For the reasons set out above the Court grants defendant's motion for summary judgment dismissing 1) plaintiff's claim under New York Executive Law § 296 (second cause of action) that defendants discriminated against plaintiff on the basis of national origin in the payment of bonuses and cost-of-living increases; 2) plaintiff's claim under New York Labor Law § 198-c (seventh cause of action) seeking cost-of-living increases and bonuses; 3) plaintiff's retaliation claims brought under Title VII (third cause of action) and under the New York Executive Law (fourth cause of action). Plaintiff's claims, based upon Title VII (first cause of action), New York Executive Law § 296 (second cause of action) and the Agreement (sixth cause of action), that he was entitled to be integrated into the New York branch at a higher-level position than was offered to him and that he was unjustly terminated, as well as plaintiff's cost-of-living and bonus claims (fifth cause of action) based upon a breach of the Agreement, still remain in the instant action.
 does not move to dismiss plaintiff's cost-of-living and bonus claims (fifth cause of action) based upon a breach of the Agreement.
Defendant also does not move to dismiss plaintiff's claims, based upon Title VII (first cause of action), New York Executive Law § 296 (second cause of action) and the Agreement (sixth cause of action), that he was entitled to be integrated into the New York branch at a higher-level position than was offered to him and that he was unjustly terminated.
 Sections 290 to 301 of the New York Executive Law are known as the Human Rights Law.
 This section provides in relevant part:
1. The provisions of this article shall apply as hereinafter provided to an act committed outside this state against a resident of this state ... if such act would constitute an unlawful discriminatory practice if committed within this state.
2. If a resident person or domestic corporation violates any provision of this article by virtue of the provisions of this section, this article shall apply to such person or corporation in the same manner and to the same extent as such provisions would have applied had such act been committed within this state except that the penal provisions of such article shall not be applicable.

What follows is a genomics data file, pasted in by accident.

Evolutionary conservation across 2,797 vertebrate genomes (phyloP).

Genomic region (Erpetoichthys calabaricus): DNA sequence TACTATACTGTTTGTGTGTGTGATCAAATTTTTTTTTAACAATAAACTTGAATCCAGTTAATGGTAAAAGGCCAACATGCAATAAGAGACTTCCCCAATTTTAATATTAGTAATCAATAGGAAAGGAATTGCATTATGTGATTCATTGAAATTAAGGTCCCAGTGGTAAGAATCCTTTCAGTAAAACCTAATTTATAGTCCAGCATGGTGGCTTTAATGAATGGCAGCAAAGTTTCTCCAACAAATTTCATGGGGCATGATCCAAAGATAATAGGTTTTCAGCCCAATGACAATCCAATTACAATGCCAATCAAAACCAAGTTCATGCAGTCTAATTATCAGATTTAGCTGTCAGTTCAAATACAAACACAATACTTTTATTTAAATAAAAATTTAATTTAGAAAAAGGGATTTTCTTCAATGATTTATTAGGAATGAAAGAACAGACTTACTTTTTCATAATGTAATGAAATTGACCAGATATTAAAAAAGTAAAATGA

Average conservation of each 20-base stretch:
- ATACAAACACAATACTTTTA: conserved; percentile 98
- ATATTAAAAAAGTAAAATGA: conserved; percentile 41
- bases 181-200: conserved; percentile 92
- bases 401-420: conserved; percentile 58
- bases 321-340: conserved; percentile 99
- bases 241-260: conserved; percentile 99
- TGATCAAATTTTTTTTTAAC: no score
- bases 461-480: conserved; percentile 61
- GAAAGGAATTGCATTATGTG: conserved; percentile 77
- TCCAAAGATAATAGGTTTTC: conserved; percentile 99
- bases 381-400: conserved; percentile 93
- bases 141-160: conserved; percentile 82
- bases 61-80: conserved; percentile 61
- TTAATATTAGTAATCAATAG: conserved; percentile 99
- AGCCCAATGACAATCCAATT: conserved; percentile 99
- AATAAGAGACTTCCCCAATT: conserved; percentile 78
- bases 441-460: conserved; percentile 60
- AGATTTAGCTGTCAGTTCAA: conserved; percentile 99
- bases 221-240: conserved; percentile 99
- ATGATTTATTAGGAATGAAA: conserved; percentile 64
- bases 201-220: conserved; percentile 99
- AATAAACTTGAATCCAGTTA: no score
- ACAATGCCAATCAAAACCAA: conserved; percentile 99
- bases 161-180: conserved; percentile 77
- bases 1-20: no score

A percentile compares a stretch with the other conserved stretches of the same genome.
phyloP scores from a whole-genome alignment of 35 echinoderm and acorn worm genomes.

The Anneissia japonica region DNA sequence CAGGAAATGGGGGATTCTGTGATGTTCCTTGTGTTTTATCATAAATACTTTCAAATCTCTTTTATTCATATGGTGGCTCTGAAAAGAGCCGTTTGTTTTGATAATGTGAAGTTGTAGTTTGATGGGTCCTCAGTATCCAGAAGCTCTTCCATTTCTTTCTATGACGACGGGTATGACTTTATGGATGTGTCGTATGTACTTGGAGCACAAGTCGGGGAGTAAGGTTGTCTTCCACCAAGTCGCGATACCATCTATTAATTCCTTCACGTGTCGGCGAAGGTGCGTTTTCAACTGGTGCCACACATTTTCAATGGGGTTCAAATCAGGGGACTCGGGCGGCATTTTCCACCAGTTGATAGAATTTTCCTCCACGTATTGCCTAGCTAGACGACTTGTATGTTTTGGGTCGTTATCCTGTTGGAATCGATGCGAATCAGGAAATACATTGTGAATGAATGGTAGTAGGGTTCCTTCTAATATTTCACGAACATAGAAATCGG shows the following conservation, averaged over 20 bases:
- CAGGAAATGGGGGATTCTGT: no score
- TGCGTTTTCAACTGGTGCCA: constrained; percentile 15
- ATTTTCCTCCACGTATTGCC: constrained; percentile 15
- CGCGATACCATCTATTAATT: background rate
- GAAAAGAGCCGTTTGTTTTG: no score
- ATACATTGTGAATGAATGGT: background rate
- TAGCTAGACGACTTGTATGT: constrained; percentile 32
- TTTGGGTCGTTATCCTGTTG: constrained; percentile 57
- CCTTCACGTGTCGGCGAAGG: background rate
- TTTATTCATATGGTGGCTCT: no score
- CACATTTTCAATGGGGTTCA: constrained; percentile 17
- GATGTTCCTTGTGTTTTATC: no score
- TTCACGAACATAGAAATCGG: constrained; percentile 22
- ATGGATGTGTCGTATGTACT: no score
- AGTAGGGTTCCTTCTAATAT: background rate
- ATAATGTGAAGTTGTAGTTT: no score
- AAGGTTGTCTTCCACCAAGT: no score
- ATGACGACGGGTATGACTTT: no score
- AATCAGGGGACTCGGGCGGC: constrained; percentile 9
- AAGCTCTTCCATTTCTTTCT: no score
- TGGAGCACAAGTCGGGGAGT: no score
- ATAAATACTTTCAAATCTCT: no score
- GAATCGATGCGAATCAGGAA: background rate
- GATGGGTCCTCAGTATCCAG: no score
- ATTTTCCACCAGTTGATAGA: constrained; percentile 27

3. If a non-resident person or foreign corporation violates any provision of this article by virtue of the provisions of this section, such person or corporation shall be prohibited from transacting any business within this state....
N.Y.Exec.L. § 298-a (McKinney 1982).
 Title VII provides:
[I]t shall be an unlawful employment practice for an employer to discriminate against any of his employees ... because he has opposed any practice made an unlawful employment practice by this subchapter, or because he has made a charge, testified, assisted or participated in any manner in an investigation, proceeding, or hearing under this subchapter.
 § 296(1) (e) provides that it shall be an unlawful discriminatory practice "[f]or any employer, labor organization or employment agency to discharge, expel or otherwise discriminate against any person because he has opposed any practices forbidden under this article or because he has filed a complaint, testified or assisted in any proceeding under this article."
 initially appeared to claim that defendant's retaliatory conduct included not only the rent increase but plaintiff's eviction from his apartment as well. However, plaintiff subsequently clarified that his retaliation claim is based only on the increased rent and not on his eviction from the apartment. See Plaintiff Memorandum in Opposition to Defendant's Dismissal Motion, p. 39, n. 11.
 Plaintiff's claims for mental anguish do not apply to the retaliation claims, and do not prevent the Court from dismissing these claims as moot. Although the complaint in its prayer for relief section requests compensatory damages for the mental anguish plaintiff suffered as a consequence of defendant's discriminatory acts, the body of the complaint makes clear that the plaintiff is seeking these damages with respect to plaintiff's second cause of action, his claim under the New York Human Rights Law for defendant's alleged discrimination against plaintiff in the awarding of bonuses and cost-of-living increases. These damages are explicitly requested in the section setting forth plaintiff's second cause of action, and are not referred to in the retaliation claims. Furthermore, it is well-established that damages for emotional distress are not allowed under Title VII. Christoforou v. Ryder, 668 F. Supp. at 301 n. 3.
As plaintiff's retaliation claim is based only on the increased rent and not on his eviction from the apartment, we do not need to consider whether injunctive relief is still possible.